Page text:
Ask any professor of musical composition about what can be taught and he’ll tell you anything, with the notable exception of melody. The ability to consistently write great melodies is a gift capriciously bestowed that cannot be shared. Even defining what makes a melody great defies analysis. The brain seems hardwired to respond to melodies that are universally described as beautiful. The melodies most resonant are in the style developed in Italy and Germany; they seems to generate the same response across the globe. A beautiful melody erases all cultural and national boundaries. Below are a few in no particular order other than as they occurred to me. Some are better known than others, but all grip the listener. These melodies supplement the ones I presented last April.

Mosè in Egitto was written in 1818 for the San Carlo in Naples. The following year Rossini added the famous prayer that convinces God to part the Red Sea. The melody is not developed; it’s just repeated by different members of the cast and then sung by all. When you have a tune as stunning as this one no development is needed. Dal tuo stellato soglio

Otto Nicolai is known for his opera The Merry Wives of Windsor and for co-founding the Vienna Philharmonic. His second opera is Il Templario based on Scott’s Ivanhoe. The adagio concertato from the first act finale is of exceptional beauty. His death from a stroke at age 38 was an incalculable loss to opera. Il Templario Act 1 adagio concertato

Bellini’s Norma is full of great melodies. Qual cor tradisti comes near the end of the opera when Norma and Pollione admit their transgressions prior to their immolation.

Rosmonda d’Inghilterra is an opera composed by Donizetti in 1829. It was largely forgotten until 1975 when it was discovered by Patric Schmid, co-founder of Opera Rara. Its neglect is mysterious as it’s first rate Donizetti. The Act 2 scene 1 duet between Eleonora (Eleanor of Aquitaine) and Enrico (Henry II of England) contains a long duet which includes one of opera’s most beautiful melodies. The two muse over their lost love. The opera, like many of the composer’s infrequently performed works, deserve more frequent stagings. Interestingly, Otto Nicolai’s first opera bears the same title.

Verdi’s third opera, and first success, Nabucco contains a chorus of such power and immediacy that it has become Italy’s unofficial national anthem. When the Met brought the opera back in 2001 after a 40 year hiatus the great chorus was repeated. It was the first encore at the Met in almost a century. Va Pensiero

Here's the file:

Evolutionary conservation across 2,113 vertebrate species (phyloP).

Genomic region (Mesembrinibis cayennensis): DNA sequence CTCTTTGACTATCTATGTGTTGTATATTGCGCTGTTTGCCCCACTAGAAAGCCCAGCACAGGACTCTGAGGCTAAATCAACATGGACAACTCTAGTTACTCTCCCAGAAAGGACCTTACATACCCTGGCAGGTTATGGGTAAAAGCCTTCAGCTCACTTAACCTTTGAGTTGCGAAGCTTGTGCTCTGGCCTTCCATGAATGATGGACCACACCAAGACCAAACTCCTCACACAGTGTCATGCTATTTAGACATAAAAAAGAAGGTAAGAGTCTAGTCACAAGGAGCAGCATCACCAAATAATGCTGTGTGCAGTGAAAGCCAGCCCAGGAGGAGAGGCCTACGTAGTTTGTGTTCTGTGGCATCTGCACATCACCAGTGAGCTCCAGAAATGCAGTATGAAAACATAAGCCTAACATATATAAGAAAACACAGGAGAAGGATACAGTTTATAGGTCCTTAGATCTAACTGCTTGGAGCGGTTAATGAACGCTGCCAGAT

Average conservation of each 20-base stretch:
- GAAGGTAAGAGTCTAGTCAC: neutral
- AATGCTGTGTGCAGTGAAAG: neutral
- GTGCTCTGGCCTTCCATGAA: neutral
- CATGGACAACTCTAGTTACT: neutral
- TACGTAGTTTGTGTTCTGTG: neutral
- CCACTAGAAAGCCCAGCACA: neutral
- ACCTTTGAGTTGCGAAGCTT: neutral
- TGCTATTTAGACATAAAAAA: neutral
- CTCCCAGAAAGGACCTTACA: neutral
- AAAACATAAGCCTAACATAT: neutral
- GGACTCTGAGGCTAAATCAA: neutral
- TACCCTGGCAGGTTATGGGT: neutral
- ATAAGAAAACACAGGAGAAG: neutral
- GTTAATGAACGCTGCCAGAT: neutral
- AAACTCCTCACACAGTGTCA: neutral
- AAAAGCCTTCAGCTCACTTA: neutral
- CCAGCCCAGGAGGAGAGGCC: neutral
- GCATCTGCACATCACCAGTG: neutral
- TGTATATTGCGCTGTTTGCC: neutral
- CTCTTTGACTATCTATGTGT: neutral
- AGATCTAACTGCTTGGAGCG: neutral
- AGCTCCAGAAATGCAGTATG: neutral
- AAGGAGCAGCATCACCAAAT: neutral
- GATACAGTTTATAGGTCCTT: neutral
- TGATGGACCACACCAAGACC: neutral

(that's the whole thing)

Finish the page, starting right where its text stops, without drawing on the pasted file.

The andante from Schumann’s Piano Quartet in E flat major is one of the most beautiful melodies in all the chamber music repertory. The composer could easily have used it for one of his songs. Cellists are forever grateful for Schumann’s gift to the instrument.

O mio babbino is the soprano aria from Puccini’s one act opera Gianni Schicchi. Like its counterpart in Tosca it stops the action like a red light, but it’s so beautiful that no one cares.

 Gluck, das mir verblieb is from Korngold’s Die Tote Stadt. The melody is sung by the soprano and tenor in the first act and by the tenor alone at the conclusion of the third and final act. The singer is the inimitable Joseph Schmidt. No one else produces the lyric line he was master of.

Mahler’s 8th Symphony is a super spectacular that had over a thousand performers at its initial appearance. Obviously, it’s not done very often because of the enormous resources needed to perform it. Its premiere was the only unqualified success that Mahler enjoyed as a composer. The last few minutes of the gigantic two movement symphony contain some of the most beautiful music in the orchestral repertory. Leonard Bernstein’s reading of the work is particularly effective as was all his work with Mahler’s scores. Mahler 8 finale Bernstein Vienna Phil

Rachmaninov produced only three works over the last 30 years of his life, so busy was he as a piano soloist. By many accounts, the greatest of the 20th century. His Rhapsody on a Theme of Paganini is a tour de force for piano and orchestra. The 18th variation is exceptionally lovely and is often used as an adornment for other works.